Buggy crash sends glass into sprinter’s eye ahead of race at World Athletics Championships

An aerial video taken outside the stadium shows the cart cruising along when another cart coming from a path to the left hits the athletes’ cart, sending a volunteer in the first cart tumbling out. The video then shifts to inside the athlete cart where Hudson is pressing his fingers against his right eye.

World Athletics said the sprinter was examined by doctors and cleared to compete. It said the volunteer was “also fine.” A spokesman from Budapest’s local organising committee said it is “investigating the incident and reviewing the transport procedures.”

“I feel like it all happened in slow motion,” Hudson said. “Unfortunately, I was sitting on the side where another buggy crashed into us,

“A bunch of glass went into my right eye. I went to medical for about 20 minutes. My eyesight is pretty blurry every time I open my eye. I was trying to get the glass out of my eye. I went back to medical, the doctor said I had some shards of glass in my eye.

“He tried to push out as best as possible. World Athletics asked me if I was going to run or not. It was kind of run or lose my spot. I worked so hard to be here, so I thought I would at least try.

“It was scary. It’s my eyesight. That’s more important. I’m not going to run track forever, but it just happens.”

The race got pushed back about a half hour — run last in the series of three semi-finals instead of first.

“It was a big fright,” said Tarsis Orogot, who finished third. “We’re not paying attention. We were all just locked in and then out of nowhere, someone shoved into us there.”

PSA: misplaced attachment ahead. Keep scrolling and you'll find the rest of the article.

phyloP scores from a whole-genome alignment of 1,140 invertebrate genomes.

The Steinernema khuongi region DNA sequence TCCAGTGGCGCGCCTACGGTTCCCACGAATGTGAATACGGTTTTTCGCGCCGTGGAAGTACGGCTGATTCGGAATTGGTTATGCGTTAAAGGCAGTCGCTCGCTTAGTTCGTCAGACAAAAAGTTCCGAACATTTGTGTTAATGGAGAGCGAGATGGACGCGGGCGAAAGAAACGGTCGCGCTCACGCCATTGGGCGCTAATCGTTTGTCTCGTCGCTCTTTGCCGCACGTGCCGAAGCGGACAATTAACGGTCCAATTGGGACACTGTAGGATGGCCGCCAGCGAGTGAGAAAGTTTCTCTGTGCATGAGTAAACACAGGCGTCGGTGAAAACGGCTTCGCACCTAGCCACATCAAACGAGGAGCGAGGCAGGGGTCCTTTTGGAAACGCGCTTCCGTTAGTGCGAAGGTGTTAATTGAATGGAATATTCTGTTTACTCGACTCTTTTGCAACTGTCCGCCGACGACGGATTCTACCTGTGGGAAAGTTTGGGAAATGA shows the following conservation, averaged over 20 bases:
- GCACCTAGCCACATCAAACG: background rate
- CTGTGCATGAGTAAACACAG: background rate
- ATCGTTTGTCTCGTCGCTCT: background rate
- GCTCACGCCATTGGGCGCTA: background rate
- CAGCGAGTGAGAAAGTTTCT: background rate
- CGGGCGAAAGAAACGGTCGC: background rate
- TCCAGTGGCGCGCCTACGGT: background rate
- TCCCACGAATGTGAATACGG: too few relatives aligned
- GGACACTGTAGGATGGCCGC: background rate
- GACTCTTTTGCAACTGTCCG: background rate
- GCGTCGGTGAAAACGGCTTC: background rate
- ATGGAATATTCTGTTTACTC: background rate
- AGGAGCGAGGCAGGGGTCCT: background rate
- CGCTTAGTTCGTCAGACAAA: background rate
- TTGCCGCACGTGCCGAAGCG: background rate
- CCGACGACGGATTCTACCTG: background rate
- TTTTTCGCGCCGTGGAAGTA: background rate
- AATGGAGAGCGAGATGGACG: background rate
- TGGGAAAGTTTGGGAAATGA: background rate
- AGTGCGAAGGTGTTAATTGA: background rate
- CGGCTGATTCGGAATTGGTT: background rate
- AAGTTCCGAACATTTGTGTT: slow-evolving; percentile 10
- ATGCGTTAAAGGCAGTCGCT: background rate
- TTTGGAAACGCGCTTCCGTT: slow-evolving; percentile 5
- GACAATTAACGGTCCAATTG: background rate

“It throws everybody off,” said fourth-place finisher Brendon Rodney. “You have a delay, so what are you going to do?”

Noah Lyles finished the semi-final in first, with Hudson fifth

All Hudson could do was line up and go. Afterwards, he said he planned to go back to the medical tent to further assess the damage. He’ll be in the final on Friday — if he is able to race.

“I don’t know what happened. It’s a blur, literally,” Hudson said. “The race was a blur. My eyesight is a blur. I’m going to go make sure my eyesight is OK.

“It is my first World Championships so it’s going to be memorable… Maybe I’d better walk next time.”

Heavy favourite Lyles won the semi-final in the night’s fastest time, 19.76s, giving him a chance to defend his 200m title and add it to the 100m crown he won earlier this week.


“Survived a crash and still got the fastest time going into the final,” Lyles posted on Instagram. “Thank you God for watching over me.”

It’s not the first time something that had nothing to do with sprinting has made more news than the race itself. In 2015, Usain Bolt was celebrating his 200m title at the Worlds in Beijing when he got upended by a photographer riding a scooter on the edge of the track. Bolt popped up and laughed it off.

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